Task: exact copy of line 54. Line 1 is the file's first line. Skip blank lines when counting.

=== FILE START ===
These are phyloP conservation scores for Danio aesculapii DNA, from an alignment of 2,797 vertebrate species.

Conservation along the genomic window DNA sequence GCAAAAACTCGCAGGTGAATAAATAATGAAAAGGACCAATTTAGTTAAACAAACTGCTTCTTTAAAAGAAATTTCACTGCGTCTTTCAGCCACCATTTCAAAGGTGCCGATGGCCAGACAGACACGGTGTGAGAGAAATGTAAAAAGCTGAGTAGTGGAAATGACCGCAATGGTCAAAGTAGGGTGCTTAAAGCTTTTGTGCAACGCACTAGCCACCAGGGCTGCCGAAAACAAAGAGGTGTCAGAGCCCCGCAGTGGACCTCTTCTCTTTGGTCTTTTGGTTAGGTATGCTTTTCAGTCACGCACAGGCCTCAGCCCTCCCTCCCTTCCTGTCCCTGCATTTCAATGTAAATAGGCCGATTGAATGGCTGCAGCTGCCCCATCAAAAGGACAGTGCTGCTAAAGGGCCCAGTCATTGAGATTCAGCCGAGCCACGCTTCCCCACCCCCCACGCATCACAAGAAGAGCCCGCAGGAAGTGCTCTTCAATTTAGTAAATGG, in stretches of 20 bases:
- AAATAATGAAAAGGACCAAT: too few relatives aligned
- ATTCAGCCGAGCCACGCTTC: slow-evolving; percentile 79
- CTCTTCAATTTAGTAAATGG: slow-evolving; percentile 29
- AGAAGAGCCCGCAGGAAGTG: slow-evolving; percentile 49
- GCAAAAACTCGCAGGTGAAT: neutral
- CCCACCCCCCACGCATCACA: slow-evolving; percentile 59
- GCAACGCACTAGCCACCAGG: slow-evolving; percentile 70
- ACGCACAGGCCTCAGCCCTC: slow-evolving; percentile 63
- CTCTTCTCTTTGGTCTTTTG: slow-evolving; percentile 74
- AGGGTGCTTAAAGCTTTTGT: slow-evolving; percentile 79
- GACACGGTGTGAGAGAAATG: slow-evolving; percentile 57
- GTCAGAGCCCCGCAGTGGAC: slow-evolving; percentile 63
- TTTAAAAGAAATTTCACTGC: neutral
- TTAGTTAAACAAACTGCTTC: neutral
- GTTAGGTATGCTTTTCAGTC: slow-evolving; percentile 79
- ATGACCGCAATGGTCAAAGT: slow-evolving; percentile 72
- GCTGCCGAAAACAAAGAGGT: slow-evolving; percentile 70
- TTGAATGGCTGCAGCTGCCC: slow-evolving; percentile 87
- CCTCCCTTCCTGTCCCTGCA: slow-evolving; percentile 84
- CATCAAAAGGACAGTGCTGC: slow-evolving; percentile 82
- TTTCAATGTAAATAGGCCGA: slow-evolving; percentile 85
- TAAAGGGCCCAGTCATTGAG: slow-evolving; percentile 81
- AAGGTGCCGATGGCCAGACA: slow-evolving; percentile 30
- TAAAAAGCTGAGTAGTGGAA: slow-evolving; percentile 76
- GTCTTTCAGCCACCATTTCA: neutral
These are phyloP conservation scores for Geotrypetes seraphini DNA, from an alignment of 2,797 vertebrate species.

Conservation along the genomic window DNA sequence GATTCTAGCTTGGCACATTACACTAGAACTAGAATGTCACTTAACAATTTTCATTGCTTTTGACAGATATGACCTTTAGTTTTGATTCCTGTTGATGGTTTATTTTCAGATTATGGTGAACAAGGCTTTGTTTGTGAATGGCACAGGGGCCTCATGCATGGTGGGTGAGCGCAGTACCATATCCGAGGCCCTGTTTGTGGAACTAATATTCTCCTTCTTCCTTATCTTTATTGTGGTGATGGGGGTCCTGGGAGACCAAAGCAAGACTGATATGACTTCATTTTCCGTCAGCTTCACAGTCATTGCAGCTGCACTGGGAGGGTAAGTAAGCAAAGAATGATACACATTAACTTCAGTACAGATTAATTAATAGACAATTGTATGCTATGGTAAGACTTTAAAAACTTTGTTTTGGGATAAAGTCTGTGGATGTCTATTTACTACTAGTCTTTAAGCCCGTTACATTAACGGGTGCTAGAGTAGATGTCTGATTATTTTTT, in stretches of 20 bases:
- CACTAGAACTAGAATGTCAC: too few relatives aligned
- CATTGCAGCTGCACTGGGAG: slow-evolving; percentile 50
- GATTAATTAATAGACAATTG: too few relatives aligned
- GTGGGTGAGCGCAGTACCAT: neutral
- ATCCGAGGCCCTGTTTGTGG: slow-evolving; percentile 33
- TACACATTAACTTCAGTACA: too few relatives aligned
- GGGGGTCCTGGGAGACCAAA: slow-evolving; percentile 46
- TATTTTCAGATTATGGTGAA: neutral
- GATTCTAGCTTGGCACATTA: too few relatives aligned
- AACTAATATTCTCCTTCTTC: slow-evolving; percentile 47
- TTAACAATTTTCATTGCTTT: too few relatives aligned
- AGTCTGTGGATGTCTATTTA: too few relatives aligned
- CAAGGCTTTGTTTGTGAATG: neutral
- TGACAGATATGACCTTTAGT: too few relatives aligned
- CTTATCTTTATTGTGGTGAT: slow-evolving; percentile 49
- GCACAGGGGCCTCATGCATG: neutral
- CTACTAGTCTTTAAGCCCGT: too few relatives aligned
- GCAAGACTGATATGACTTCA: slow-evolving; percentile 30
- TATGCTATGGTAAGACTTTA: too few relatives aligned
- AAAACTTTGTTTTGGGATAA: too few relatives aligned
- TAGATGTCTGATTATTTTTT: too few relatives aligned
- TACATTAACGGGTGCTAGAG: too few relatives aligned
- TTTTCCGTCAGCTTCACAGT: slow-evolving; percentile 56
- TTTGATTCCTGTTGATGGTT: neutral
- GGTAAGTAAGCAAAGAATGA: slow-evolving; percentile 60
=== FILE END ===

- GGTAAGTAAGCAAAGAATGA: slow-evolving; percentile 60